by Mike Davenport, CoachingSportsToday.com
Asked yesterday for a process to succeed at coaching, my answer went something like this:
1. Look. Success depends on a coach having a vision for the future. A critical step in building that future is to know the present. To do that you must look. This is not easy. Looking means opening yourself to the reality around you and unbiasedly absorbing it.
For example, if you have concerns about your team’s culture, looking might entail: (a) a peer observing your team and reporting back to you, (b) you talking to your athletes’ teachers and staff at their school (c) scanning social media accounts, etc. You cast a wide net hoping to gather as much data as possible.
2. See. Take the info you’ve gathered and scan it. Try to notice patterns, ask questions, recognize instances or events that reflect on your issue.
Back to your team’s culture … spread out the information you’ve gotten and what do you see? Four instances of positive referrals at school? Half your team continually late for practice? What jumps out?
Two critical actions here are to ask questions while looking at the data, and to ignore information that is not relevant (Bob always wears pink socks to practice is probably not relevant, but the pink socks covering up a tattoo saying how much he hates your team probably is.)
3. Imagine. Now close your eyes and imagine what’s going on in the present, how you want the future to appear, and how you will get there. Shake things up, dream, use your imagination. This is the time to think, “What if?” instead of “Ain’t no way!”
If your team’s culture is not a supportive, positive one — imagine a future where it is, and the path to get there. Take your time, daydream, plan. Imagine the future and the trip there.
4. Tell. Now take what you’ve imagined and show it to those who need to see it. There are many ways to present it. For instance: draw it out, write it down, make a video, create a story, sing a song, craft a speech.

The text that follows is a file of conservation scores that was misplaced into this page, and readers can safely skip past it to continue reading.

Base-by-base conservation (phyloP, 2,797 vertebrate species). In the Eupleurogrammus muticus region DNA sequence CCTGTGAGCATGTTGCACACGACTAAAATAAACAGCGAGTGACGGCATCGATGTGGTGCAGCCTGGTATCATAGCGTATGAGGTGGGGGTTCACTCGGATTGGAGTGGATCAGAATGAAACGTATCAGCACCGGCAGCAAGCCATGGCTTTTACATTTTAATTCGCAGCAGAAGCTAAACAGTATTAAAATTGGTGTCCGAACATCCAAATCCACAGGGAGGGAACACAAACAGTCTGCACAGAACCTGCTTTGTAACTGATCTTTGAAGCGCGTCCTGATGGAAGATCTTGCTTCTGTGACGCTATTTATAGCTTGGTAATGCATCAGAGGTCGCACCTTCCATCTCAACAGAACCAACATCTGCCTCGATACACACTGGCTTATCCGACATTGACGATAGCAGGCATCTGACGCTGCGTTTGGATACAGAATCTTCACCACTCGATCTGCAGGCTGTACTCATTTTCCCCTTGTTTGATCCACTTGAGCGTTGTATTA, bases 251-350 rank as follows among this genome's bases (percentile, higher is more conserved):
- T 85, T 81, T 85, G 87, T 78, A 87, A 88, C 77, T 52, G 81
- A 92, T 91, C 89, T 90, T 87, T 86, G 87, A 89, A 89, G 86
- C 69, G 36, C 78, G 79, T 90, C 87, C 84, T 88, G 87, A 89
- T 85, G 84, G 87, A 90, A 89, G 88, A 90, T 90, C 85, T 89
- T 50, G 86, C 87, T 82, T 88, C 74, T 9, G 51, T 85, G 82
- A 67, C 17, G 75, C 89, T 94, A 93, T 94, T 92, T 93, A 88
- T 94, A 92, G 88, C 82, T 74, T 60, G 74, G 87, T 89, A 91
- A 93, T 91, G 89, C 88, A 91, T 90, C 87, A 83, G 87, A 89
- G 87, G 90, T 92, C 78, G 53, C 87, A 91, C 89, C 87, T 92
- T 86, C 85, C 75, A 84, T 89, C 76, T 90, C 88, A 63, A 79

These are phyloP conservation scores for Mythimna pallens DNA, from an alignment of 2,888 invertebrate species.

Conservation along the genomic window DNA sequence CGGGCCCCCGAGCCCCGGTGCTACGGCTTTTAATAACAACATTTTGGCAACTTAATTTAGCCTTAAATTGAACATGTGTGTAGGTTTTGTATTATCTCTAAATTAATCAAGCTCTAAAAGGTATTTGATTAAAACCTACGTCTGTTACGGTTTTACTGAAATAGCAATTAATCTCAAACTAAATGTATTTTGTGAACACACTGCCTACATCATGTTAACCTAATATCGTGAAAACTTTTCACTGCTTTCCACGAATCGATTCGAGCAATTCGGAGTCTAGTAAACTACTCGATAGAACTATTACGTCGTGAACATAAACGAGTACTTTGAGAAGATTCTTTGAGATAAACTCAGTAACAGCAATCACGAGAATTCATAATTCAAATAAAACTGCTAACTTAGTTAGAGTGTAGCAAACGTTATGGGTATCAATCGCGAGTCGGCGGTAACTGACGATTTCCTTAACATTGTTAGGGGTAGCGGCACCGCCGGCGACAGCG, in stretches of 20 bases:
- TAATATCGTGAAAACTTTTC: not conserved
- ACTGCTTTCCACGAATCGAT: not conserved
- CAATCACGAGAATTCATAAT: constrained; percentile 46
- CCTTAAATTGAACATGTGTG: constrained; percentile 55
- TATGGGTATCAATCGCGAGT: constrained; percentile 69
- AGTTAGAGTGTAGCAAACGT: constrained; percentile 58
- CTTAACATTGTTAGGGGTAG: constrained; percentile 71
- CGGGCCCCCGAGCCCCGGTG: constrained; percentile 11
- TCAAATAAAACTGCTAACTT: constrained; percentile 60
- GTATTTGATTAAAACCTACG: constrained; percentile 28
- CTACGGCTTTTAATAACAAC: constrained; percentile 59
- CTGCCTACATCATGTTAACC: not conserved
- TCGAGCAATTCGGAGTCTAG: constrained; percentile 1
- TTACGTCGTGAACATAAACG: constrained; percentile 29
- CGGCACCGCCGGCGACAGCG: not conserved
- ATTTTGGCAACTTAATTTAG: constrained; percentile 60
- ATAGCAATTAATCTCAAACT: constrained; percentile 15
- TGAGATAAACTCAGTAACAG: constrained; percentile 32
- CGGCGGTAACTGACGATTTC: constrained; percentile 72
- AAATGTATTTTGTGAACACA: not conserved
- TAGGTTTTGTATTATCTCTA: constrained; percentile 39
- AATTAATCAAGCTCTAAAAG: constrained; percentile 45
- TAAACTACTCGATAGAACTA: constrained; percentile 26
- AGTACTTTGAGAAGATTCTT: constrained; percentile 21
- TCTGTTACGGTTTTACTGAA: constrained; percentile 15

Once more about your team … a positive team culture is challenging to build because the vision to get there is often blurred. Successful coaches are masters at visualizing the way forward and clearly presenting it and the road to get there.
What’s I like about this process is if you have the information in hand, you might be able to do all the steps in 5 minutes, which could come in handy immediately before a practice or team meeting.
Action You Can (and should) Take
Identify a struggle you have with your coaching — a head scratcher. I used team culture as an example, but there are a multitude of other challenges. Pick your issue and run through the process.
Look all around you (gather as much data as you can). See what the data tells you. Close your eyes and imagine the future you want and the road there. Now tell those who need to know in a way they will easily understand.
I’ve adapted this process from a master of explaining, Dan Roam. His book, Back Of The Napkin (affiliate link) has helped many people. There certainly are other processes to help you be successful — this is one that has worked well for me.
Fall is almost here, or is it Spring? Because this audience is global, it might be hard to agree on the season, but one thing we can all do … it share this post if you found it useful. I know I’d appreciate it.
Coach well. We need ya!